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Saturday, Nov 06, 2004

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Non-life public insurers may tap capital market

C. Shivkumar

Bangalore , Nov. 4

A DILUTION of Government stake in the four public sector non-life insurance companies is likely this year in view of the large capital requirements to sustain growth.

High-level sources said, the Finance Minister, Mr P. Chidambaram, had indicated that the Government was unwilling to pump in more capital at this juncture, in view of the tight fiscal situation. Instead he conveyed to the officials that the sector was "ripe for disinvestment."

At a meeting in Mumbai last week with the Finance Minister, top officials of National Insurance Company Ltd, New India Assurance Company Ltd, United India Insurance Company Ltd and the Oriental Insurance Company Ltd, raised the issue of the undercutting of business by the private sector.

The PSU insurers also raised the issue of passing on agency commissions as discounts to corporate customers by private sector insurers and islanding of high-risk motor insurance business exclusively with the four public sector companies.

The sources said that the Finance Minister was told that one of the major reasons for the core losses by the companies were entirely on account of this kind of islanding and the absence of free pricing of risks in the motor business to commensurate with the losses.

In fact, PSU insurers have still not managed to contain loss ratios despite reduction in management expenditure. This was due to the absence of a free pricing regime, the sources said. Claims ratios for all the four companies for the last year continued to be over 100 per cent.

This implied that the net claims were in excess of the net premiums collected. The netting was after providing for reinsurance support. The losses on third party motor insurance alone continued to hover around 150-200 per cent.

For the public sector insurers, motor insurance was approximately 50 per cent of their premium income.

In fact last year, for the first time, most of the non-life insurers resorted to treasury operations, departing from the convention of holding investments till maturity, especially Government securities.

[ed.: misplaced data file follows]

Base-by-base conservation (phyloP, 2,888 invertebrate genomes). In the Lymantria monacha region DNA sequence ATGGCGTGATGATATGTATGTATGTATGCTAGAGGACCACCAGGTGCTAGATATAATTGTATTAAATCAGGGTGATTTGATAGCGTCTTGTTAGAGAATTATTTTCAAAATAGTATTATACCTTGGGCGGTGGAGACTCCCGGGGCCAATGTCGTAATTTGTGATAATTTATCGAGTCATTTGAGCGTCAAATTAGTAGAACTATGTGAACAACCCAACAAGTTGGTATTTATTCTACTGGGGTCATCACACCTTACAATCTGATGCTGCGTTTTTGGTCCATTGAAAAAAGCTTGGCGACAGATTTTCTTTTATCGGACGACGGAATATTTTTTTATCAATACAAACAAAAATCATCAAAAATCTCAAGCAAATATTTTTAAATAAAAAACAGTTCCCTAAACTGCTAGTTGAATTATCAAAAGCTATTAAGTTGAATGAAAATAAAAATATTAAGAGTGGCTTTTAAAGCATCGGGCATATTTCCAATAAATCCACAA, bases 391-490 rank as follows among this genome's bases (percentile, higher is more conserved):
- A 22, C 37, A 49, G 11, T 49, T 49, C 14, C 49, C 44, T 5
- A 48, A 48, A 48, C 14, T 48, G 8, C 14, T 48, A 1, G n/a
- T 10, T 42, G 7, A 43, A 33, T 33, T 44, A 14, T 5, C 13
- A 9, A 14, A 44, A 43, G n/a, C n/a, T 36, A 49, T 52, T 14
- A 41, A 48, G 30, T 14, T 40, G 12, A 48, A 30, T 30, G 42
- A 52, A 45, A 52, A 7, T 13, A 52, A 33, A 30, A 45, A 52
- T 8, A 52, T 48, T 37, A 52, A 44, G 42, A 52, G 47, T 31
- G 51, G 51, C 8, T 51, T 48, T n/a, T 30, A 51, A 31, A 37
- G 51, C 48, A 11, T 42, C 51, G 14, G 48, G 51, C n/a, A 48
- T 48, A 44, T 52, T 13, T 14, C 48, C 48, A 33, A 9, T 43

All of them had also sold some of their high coupon securities in the debt markets taking advantage of the soft yield regime.

Besides the PSU insurers earned at least Rs 300 crore each by selling equity of their blue chip investments. This had contributed to their profitability and also allowed them to dress up their balance sheets despite the red lined core operations, the sources said.

However, the sources said, this year the insurers would require more capital support from the Government to sustain the growth momentum and also for absorbing the erosion in the solvency margins.

The erosion this year was on account of hardening yields and, consequently depreciation in the value of their respective Government securities.

Insurers, according to current guidelines, are expected to park the bulk of their investments in Government securities, at least 50 per cent of their investments in Government securities and another 25 per cent in the social sector or in the Government securities.

These investments have depreciated considerably, the sources said, leading to erosion in their respective solvency margins.

The four companies are currently capitalised at over Rs 5,000 crore.

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